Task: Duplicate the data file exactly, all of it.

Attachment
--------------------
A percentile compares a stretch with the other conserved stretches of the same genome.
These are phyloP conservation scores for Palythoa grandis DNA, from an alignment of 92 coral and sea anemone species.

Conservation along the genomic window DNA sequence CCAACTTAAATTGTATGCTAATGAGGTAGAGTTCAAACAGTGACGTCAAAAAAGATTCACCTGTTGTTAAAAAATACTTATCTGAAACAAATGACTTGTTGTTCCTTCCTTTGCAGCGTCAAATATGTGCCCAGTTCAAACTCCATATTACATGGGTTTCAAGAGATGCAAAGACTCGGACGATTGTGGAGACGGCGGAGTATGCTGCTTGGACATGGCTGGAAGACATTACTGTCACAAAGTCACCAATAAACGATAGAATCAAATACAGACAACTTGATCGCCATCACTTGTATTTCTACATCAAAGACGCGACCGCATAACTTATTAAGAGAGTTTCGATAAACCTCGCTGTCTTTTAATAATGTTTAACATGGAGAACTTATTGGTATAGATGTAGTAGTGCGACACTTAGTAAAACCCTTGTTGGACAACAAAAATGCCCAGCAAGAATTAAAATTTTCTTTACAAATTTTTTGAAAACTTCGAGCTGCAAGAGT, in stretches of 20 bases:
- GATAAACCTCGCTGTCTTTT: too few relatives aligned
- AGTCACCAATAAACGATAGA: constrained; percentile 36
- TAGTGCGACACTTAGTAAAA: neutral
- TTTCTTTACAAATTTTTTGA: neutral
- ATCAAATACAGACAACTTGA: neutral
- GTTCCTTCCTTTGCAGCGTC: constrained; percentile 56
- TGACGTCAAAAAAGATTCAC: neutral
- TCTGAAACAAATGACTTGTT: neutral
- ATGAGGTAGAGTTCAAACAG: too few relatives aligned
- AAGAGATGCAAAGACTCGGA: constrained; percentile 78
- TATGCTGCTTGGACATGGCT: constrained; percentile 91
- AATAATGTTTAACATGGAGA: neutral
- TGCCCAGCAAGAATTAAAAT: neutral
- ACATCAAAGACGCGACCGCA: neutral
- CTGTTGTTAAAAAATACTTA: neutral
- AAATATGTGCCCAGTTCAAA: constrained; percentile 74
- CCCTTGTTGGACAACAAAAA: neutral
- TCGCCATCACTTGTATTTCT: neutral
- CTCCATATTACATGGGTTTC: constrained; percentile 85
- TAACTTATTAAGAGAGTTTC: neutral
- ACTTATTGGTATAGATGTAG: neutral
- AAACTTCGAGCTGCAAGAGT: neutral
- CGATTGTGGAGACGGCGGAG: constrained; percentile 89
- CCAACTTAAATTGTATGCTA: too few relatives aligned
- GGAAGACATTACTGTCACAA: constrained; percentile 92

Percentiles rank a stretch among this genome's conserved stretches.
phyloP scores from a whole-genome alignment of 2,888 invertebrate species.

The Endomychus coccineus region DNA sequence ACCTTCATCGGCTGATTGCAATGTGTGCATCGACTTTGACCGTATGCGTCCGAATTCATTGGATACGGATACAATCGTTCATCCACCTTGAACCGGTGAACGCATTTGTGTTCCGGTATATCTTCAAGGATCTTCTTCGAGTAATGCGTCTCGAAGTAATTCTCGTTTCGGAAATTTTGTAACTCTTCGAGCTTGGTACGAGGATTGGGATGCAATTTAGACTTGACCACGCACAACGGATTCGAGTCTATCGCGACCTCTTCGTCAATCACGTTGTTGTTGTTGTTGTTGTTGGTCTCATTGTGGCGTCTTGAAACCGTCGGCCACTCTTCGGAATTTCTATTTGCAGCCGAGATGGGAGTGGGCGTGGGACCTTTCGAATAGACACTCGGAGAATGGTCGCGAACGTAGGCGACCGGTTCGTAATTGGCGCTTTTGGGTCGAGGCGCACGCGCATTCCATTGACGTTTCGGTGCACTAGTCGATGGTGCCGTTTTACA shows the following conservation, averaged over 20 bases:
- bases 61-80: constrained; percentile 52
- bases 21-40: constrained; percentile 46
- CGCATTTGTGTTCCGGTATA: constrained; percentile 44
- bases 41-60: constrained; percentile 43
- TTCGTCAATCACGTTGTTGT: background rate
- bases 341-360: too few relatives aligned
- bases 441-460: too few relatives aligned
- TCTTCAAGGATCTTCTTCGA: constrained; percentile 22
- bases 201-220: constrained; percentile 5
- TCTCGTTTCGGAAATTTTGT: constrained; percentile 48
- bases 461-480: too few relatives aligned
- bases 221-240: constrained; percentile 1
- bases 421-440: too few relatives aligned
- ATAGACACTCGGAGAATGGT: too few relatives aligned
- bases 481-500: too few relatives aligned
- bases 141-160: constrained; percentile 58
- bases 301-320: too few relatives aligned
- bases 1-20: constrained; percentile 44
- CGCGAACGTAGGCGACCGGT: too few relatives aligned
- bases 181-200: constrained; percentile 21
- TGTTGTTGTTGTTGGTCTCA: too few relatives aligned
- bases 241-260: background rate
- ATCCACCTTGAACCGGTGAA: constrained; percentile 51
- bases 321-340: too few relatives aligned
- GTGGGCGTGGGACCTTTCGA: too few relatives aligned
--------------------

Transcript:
A percentile compares a stretch with the other conserved stretches of the same genome.
These are phyloP conservation scores for Palythoa grandis DNA, from an alignment of 92 coral and sea anemone species.

Conservation along the genomic window DNA sequence CCAACTTAAATTGTATGCTAATGAGGTAGAGTTCAAACAGTGACGTCAAAAAAGATTCACCTGTTGTTAAAAAATACTTATCTGAAACAAATGACTTGTTGTTCCTTCCTTTGCAGCGTCAAATATGTGCCCAGTTCAAACTCCATATTACATGGGTTTCAAGAGATGCAAAGACTCGGACGATTGTGGAGACGGCGGAGTATGCTGCTTGGACATGGCTGGAAGACATTACTGTCACAAAGTCACCAATAAACGATAGAATCAAATACAGACAACTTGATCGCCATCACTTGTATTTCTACATCAAAGACGCGACCGCATAACTTATTAAGAGAGTTTCGATAAACCTCGCTGTCTTTTAATAATGTTTAACATGGAGAACTTATTGGTATAGATGTAGTAGTGCGACACTTAGTAAAACCCTTGTTGGACAACAAAAATGCCCAGCAAGAATTAAAATTTTCTTTACAAATTTTTTGAAAACTTCGAGCTGCAAGAGT, in stretches of 20 bases:
- GATAAACCTCGCTGTCTTTT: too few relatives aligned
- AGTCACCAATAAACGATAGA: constrained; percentile 36
- TAGTGCGACACTTAGTAAAA: neutral
- TTTCTTTACAAATTTTTTGA: neutral
- ATCAAATACAGACAACTTGA: neutral
- GTTCCTTCCTTTGCAGCGTC: constrained; percentile 56
- TGACGTCAAAAAAGATTCAC: neutral
- TCTGAAACAAATGACTTGTT: neutral
- ATGAGGTAGAGTTCAAACAG: too few relatives aligned
- AAGAGATGCAAAGACTCGGA: constrained; percentile 78
- TATGCTGCTTGGACATGGCT: constrained; percentile 91
- AATAATGTTTAACATGGAGA: neutral
- TGCCCAGCAAGAATTAAAAT: neutral
- ACATCAAAGACGCGACCGCA: neutral
- CTGTTGTTAAAAAATACTTA: neutral
- AAATATGTGCCCAGTTCAAA: constrained; percentile 74
- CCCTTGTTGGACAACAAAAA: neutral
- TCGCCATCACTTGTATTTCT: neutral
- CTCCATATTACATGGGTTTC: constrained; percentile 85
- TAACTTATTAAGAGAGTTTC: neutral
- ACTTATTGGTATAGATGTAG: neutral
- AAACTTCGAGCTGCAAGAGT: neutral
- CGATTGTGGAGACGGCGGAG: constrained; percentile 89
- CCAACTTAAATTGTATGCTA: too few relatives aligned
- GGAAGACATTACTGTCACAA: constrained; percentile 92

Percentiles rank a stretch among this genome's conserved stretches.
phyloP scores from a whole-genome alignment of 2,888 invertebrate species.

The Endomychus coccineus region DNA sequence ACCTTCATCGGCTGATTGCAATGTGTGCATCGACTTTGACCGTATGCGTCCGAATTCATTGGATACGGATACAATCGTTCATCCACCTTGAACCGGTGAACGCATTTGTGTTCCGGTATATCTTCAAGGATCTTCTTCGAGTAATGCGTCTCGAAGTAATTCTCGTTTCGGAAATTTTGTAACTCTTCGAGCTTGGTACGAGGATTGGGATGCAATTTAGACTTGACCACGCACAACGGATTCGAGTCTATCGCGACCTCTTCGTCAATCACGTTGTTGTTGTTGTTGTTGTTGGTCTCATTGTGGCGTCTTGAAACCGTCGGCCACTCTTCGGAATTTCTATTTGCAGCCGAGATGGGAGTGGGCGTGGGACCTTTCGAATAGACACTCGGAGAATGGTCGCGAACGTAGGCGACCGGTTCGTAATTGGCGCTTTTGGGTCGAGGCGCACGCGCATTCCATTGACGTTTCGGTGCACTAGTCGATGGTGCCGTTTTACA shows the following conservation, averaged over 20 bases:
- bases 61-80: constrained; percentile 52
- bases 21-40: constrained; percentile 46
- CGCATTTGTGTTCCGGTATA: constrained; percentile 44
- bases 41-60: constrained; percentile 43
- TTCGTCAATCACGTTGTTGT: background rate
- bases 341-360: too few relatives aligned
- bases 441-460: too few relatives aligned
- TCTTCAAGGATCTTCTTCGA: constrained; percentile 22
- bases 201-220: constrained; percentile 5
- TCTCGTTTCGGAAATTTTGT: constrained; percentile 48
- bases 461-480: too few relatives aligned
- bases 221-240: constrained; percentile 1
- bases 421-440: too few relatives aligned
- ATAGACACTCGGAGAATGGT: too few relatives aligned
- bases 481-500: too few relatives aligned
- bases 141-160: constrained; percentile 58
- bases 301-320: too few relatives aligned
- bases 1-20: constrained; percentile 44
- CGCGAACGTAGGCGACCGGT: too few relatives aligned
- bases 181-200: constrained; percentile 21
- TGTTGTTGTTGTTGGTCTCA: too few relatives aligned
- bases 241-260: background rate
- ATCCACCTTGAACCGGTGAA: constrained; percentile 51
- bases 321-340: too few relatives aligned
- GTGGGCGTGGGACCTTTCGA: too few relatives aligned